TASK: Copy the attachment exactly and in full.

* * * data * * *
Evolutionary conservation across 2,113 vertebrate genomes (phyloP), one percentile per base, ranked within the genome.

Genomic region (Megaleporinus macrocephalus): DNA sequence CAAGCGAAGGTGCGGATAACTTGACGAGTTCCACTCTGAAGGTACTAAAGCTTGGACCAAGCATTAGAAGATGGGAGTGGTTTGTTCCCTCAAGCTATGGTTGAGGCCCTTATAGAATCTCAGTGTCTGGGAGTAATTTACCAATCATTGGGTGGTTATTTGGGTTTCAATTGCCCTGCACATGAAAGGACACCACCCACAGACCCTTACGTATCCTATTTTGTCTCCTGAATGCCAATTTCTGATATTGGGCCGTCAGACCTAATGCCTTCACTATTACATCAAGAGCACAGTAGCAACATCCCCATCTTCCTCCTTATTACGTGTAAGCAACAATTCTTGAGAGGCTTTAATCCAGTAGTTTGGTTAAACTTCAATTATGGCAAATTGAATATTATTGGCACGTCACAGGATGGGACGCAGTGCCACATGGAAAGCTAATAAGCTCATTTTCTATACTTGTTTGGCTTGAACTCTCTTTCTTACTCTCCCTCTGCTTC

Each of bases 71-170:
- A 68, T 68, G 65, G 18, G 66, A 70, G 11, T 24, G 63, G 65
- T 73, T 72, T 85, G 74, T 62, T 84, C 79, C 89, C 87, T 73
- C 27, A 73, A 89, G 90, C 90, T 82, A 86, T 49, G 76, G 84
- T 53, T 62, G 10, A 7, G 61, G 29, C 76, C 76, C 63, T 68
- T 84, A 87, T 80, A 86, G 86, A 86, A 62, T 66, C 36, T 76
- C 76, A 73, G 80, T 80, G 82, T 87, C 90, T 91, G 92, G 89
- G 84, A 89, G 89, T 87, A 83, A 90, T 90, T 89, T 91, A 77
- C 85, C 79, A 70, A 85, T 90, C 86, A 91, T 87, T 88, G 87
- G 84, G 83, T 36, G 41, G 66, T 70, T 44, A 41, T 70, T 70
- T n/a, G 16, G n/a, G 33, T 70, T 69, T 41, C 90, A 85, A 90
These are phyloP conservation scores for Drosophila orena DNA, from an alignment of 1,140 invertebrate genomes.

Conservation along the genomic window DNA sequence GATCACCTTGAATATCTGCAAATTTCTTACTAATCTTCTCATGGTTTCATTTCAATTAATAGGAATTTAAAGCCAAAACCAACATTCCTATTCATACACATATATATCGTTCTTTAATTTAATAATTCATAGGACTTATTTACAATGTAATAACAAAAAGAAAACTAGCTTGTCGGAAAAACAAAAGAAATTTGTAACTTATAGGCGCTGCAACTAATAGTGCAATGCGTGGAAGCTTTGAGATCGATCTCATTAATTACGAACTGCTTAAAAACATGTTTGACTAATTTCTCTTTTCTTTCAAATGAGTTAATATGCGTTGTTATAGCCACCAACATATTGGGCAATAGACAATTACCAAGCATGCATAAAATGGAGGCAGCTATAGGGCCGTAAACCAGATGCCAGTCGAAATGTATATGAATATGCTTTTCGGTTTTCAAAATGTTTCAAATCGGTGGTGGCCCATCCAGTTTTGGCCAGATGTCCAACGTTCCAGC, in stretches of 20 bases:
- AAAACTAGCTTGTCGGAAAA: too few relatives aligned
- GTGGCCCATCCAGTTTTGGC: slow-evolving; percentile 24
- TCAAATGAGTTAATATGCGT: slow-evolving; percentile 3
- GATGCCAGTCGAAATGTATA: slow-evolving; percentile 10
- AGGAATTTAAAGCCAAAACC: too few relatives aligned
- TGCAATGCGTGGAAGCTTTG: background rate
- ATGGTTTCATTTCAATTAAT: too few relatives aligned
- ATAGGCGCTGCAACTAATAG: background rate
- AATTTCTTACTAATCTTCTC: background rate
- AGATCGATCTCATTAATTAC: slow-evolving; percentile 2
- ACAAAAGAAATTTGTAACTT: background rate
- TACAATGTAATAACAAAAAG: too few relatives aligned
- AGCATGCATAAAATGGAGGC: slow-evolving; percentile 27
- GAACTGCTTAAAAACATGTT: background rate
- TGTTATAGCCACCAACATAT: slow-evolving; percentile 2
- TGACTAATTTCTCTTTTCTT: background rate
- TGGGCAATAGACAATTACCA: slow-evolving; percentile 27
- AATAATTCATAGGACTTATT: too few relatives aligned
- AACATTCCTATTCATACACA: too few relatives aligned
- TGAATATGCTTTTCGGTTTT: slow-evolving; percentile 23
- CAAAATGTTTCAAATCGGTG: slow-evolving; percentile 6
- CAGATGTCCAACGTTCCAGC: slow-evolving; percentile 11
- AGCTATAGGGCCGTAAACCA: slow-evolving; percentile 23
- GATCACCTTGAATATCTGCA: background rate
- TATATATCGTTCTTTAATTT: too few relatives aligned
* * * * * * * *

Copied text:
Evolutionary conservation across 2,113 vertebrate genomes (phyloP), one percentile per base, ranked within the genome.

Genomic region (Megaleporinus macrocephalus): DNA sequence CAAGCGAAGGTGCGGATAACTTGACGAGTTCCACTCTGAAGGTACTAAAGCTTGGACCAAGCATTAGAAGATGGGAGTGGTTTGTTCCCTCAAGCTATGGTTGAGGCCCTTATAGAATCTCAGTGTCTGGGAGTAATTTACCAATCATTGGGTGGTTATTTGGGTTTCAATTGCCCTGCACATGAAAGGACACCACCCACAGACCCTTACGTATCCTATTTTGTCTCCTGAATGCCAATTTCTGATATTGGGCCGTCAGACCTAATGCCTTCACTATTACATCAAGAGCACAGTAGCAACATCCCCATCTTCCTCCTTATTACGTGTAAGCAACAATTCTTGAGAGGCTTTAATCCAGTAGTTTGGTTAAACTTCAATTATGGCAAATTGAATATTATTGGCACGTCACAGGATGGGACGCAGTGCCACATGGAAAGCTAATAAGCTCATTTTCTATACTTGTTTGGCTTGAACTCTCTTTCTTACTCTCCCTCTGCTTC

Each of bases 71-170:
- A 68, T 68, G 65, G 18, G 66, A 70, G 11, T 24, G 63, G 65
- T 73, T 72, T 85, G 74, T 62, T 84, C 79, C 89, C 87, T 73
- C 27, A 73, A 89, G 90, C 90, T 82, A 86, T 49, G 76, G 84
- T 53, T 62, G 10, A 7, G 61, G 29, C 76, C 76, C 63, T 68
- T 84, A 87, T 80, A 86, G 86, A 86, A 62, T 66, C 36, T 76
- C 76, A 73, G 80, T 80, G 82, T 87, C 90, T 91, G 92, G 89
- G 84, A 89, G 89, T 87, A 83, A 90, T 90, T 89, T 91, A 77
- C 85, C 79, A 70, A 85, T 90, C 86, A 91, T 87, T 88, G 87
- G 84, G 83, T 36, G 41, G 66, T 70, T 44, A 41, T 70, T 70
- T n/a, G 16, G n/a, G 33, T 70, T 69, T 41, C 90, A 85, A 90
These are phyloP conservation scores for Drosophila orena DNA, from an alignment of 1,140 invertebrate genomes.

Conservation along the genomic window DNA sequence GATCACCTTGAATATCTGCAAATTTCTTACTAATCTTCTCATGGTTTCATTTCAATTAATAGGAATTTAAAGCCAAAACCAACATTCCTATTCATACACATATATATCGTTCTTTAATTTAATAATTCATAGGACTTATTTACAATGTAATAACAAAAAGAAAACTAGCTTGTCGGAAAAACAAAAGAAATTTGTAACTTATAGGCGCTGCAACTAATAGTGCAATGCGTGGAAGCTTTGAGATCGATCTCATTAATTACGAACTGCTTAAAAACATGTTTGACTAATTTCTCTTTTCTTTCAAATGAGTTAATATGCGTTGTTATAGCCACCAACATATTGGGCAATAGACAATTACCAAGCATGCATAAAATGGAGGCAGCTATAGGGCCGTAAACCAGATGCCAGTCGAAATGTATATGAATATGCTTTTCGGTTTTCAAAATGTTTCAAATCGGTGGTGGCCCATCCAGTTTTGGCCAGATGTCCAACGTTCCAGC, in stretches of 20 bases:
- AAAACTAGCTTGTCGGAAAA: too few relatives aligned
- GTGGCCCATCCAGTTTTGGC: slow-evolving; percentile 24
- TCAAATGAGTTAATATGCGT: slow-evolving; percentile 3
- GATGCCAGTCGAAATGTATA: slow-evolving; percentile 10
- AGGAATTTAAAGCCAAAACC: too few relatives aligned
- TGCAATGCGTGGAAGCTTTG: background rate
- ATGGTTTCATTTCAATTAAT: too few relatives aligned
- ATAGGCGCTGCAACTAATAG: background rate
- AATTTCTTACTAATCTTCTC: background rate
- AGATCGATCTCATTAATTAC: slow-evolving; percentile 2
- ACAAAAGAAATTTGTAACTT: background rate
- TACAATGTAATAACAAAAAG: too few relatives aligned
- AGCATGCATAAAATGGAGGC: slow-evolving; percentile 27
- GAACTGCTTAAAAACATGTT: background rate
- TGTTATAGCCACCAACATAT: slow-evolving; percentile 2
- TGACTAATTTCTCTTTTCTT: background rate
- TGGGCAATAGACAATTACCA: slow-evolving; percentile 27
- AATAATTCATAGGACTTATT: too few relatives aligned
- AACATTCCTATTCATACACA: too few relatives aligned
- TGAATATGCTTTTCGGTTTT: slow-evolving; percentile 23
- CAAAATGTTTCAAATCGGTG: slow-evolving; percentile 6
- CAGATGTCCAACGTTCCAGC: slow-evolving; percentile 11
- AGCTATAGGGCCGTAAACCA: slow-evolving; percentile 23
- GATCACCTTGAATATCTGCA: background rate
- TATATATCGTTCTTTAATTT: too few relatives aligned